His family blames the lack of mental health treatment facilities and the easy access to guns as factors in his tragic death.
“It is overwhelming to think that with proper, intensive treatment, Joshua may still be with us,” his lawyer, Lisa Butler, said Sunday. “He was a jewel with so much talent to offer this world. But, in his state of mind, he turned to the streets for a gun and easily got it.”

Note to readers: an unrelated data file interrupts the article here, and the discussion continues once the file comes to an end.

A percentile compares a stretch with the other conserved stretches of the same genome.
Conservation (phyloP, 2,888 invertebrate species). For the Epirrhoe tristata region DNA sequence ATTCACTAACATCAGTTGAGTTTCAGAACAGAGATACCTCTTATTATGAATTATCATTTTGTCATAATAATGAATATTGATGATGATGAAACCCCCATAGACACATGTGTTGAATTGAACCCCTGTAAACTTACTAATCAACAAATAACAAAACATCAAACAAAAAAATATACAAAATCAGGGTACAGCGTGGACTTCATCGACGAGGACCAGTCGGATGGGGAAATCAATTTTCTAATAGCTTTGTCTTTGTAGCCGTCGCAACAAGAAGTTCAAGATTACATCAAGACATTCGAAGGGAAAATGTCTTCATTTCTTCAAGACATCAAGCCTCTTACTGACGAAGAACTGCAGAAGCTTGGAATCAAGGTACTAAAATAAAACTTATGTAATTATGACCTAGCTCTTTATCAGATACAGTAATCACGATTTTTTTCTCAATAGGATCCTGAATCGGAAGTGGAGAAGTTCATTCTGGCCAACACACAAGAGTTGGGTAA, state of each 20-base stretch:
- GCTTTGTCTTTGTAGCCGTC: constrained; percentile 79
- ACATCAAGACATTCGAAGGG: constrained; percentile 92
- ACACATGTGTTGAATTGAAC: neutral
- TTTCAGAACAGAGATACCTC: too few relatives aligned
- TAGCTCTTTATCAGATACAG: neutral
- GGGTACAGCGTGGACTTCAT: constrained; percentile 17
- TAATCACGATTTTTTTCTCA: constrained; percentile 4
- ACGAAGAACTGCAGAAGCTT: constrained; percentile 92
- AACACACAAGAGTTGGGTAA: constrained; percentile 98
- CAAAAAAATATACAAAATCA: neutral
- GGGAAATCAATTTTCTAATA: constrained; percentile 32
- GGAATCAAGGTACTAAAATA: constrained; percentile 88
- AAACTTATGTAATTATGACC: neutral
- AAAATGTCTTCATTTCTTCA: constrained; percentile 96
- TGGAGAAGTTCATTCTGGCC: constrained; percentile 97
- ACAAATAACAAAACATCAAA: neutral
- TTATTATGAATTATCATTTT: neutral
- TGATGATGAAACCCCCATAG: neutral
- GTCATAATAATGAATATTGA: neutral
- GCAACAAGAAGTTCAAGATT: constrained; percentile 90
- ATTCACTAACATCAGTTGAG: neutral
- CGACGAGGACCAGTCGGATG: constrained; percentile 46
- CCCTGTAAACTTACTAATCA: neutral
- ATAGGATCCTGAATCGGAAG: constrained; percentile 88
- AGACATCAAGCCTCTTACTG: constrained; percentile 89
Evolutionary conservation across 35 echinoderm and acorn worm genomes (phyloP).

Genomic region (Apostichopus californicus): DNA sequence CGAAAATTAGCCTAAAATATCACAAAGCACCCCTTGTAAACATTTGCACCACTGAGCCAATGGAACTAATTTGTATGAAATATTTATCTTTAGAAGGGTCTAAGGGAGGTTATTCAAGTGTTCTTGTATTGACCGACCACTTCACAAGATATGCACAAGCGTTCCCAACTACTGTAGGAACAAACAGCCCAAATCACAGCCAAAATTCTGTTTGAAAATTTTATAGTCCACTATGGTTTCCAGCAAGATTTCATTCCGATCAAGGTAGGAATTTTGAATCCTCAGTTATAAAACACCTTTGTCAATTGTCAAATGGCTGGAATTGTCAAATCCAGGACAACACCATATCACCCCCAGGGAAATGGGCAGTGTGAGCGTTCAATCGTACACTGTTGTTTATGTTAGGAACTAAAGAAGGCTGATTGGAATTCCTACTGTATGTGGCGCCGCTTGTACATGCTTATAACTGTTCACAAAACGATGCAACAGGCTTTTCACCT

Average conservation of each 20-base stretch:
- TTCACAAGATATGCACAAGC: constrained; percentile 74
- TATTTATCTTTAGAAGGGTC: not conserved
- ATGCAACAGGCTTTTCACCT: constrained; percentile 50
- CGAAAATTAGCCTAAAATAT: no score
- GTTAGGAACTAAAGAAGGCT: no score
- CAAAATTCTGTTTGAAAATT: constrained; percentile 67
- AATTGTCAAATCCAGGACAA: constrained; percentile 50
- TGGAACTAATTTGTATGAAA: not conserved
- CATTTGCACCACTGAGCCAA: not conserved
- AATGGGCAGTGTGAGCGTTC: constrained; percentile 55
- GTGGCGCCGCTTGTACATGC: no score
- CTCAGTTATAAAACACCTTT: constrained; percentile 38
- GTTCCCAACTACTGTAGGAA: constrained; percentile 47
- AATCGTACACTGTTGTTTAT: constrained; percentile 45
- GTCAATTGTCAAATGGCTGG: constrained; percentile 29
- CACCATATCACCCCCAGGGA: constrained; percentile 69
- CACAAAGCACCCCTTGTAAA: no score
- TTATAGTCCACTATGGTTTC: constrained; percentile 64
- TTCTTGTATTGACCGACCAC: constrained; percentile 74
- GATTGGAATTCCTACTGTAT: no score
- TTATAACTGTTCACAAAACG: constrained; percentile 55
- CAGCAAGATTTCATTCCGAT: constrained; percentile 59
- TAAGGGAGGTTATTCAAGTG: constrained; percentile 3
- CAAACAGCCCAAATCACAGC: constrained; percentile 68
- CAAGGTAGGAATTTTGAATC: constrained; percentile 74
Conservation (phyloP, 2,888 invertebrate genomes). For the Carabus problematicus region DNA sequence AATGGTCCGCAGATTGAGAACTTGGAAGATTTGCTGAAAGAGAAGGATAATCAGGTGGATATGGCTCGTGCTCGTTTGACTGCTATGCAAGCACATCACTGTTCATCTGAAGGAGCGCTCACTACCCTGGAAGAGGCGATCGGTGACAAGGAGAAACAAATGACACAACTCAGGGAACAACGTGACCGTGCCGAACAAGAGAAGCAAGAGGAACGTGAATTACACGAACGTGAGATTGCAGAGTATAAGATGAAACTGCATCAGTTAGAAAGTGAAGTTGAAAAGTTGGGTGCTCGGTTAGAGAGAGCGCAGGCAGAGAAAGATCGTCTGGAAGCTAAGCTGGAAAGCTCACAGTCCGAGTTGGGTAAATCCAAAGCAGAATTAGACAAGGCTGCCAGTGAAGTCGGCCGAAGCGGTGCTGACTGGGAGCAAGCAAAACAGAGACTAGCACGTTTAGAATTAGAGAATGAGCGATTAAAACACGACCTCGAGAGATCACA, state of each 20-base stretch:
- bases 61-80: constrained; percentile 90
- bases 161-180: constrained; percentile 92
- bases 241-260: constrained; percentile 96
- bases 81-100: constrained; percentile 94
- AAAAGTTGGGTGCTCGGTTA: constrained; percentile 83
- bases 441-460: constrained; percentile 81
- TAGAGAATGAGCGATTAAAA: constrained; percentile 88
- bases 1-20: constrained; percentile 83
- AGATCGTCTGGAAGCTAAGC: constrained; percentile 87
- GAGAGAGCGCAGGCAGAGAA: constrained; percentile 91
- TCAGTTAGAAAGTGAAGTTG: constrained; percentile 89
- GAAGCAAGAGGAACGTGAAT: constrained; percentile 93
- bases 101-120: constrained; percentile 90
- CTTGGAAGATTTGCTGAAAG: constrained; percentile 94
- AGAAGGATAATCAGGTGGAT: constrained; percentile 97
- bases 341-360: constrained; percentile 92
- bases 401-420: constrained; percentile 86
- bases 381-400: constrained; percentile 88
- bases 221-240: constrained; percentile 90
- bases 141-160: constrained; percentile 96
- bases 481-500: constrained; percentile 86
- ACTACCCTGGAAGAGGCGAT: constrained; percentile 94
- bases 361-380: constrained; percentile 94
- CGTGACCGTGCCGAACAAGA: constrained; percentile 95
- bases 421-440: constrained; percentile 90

Marks, 26, died from a gunshot wound to his head. His death has been ruled a suicide, a spokesman for the Cook County, Illinois, medical examiner said Sunday.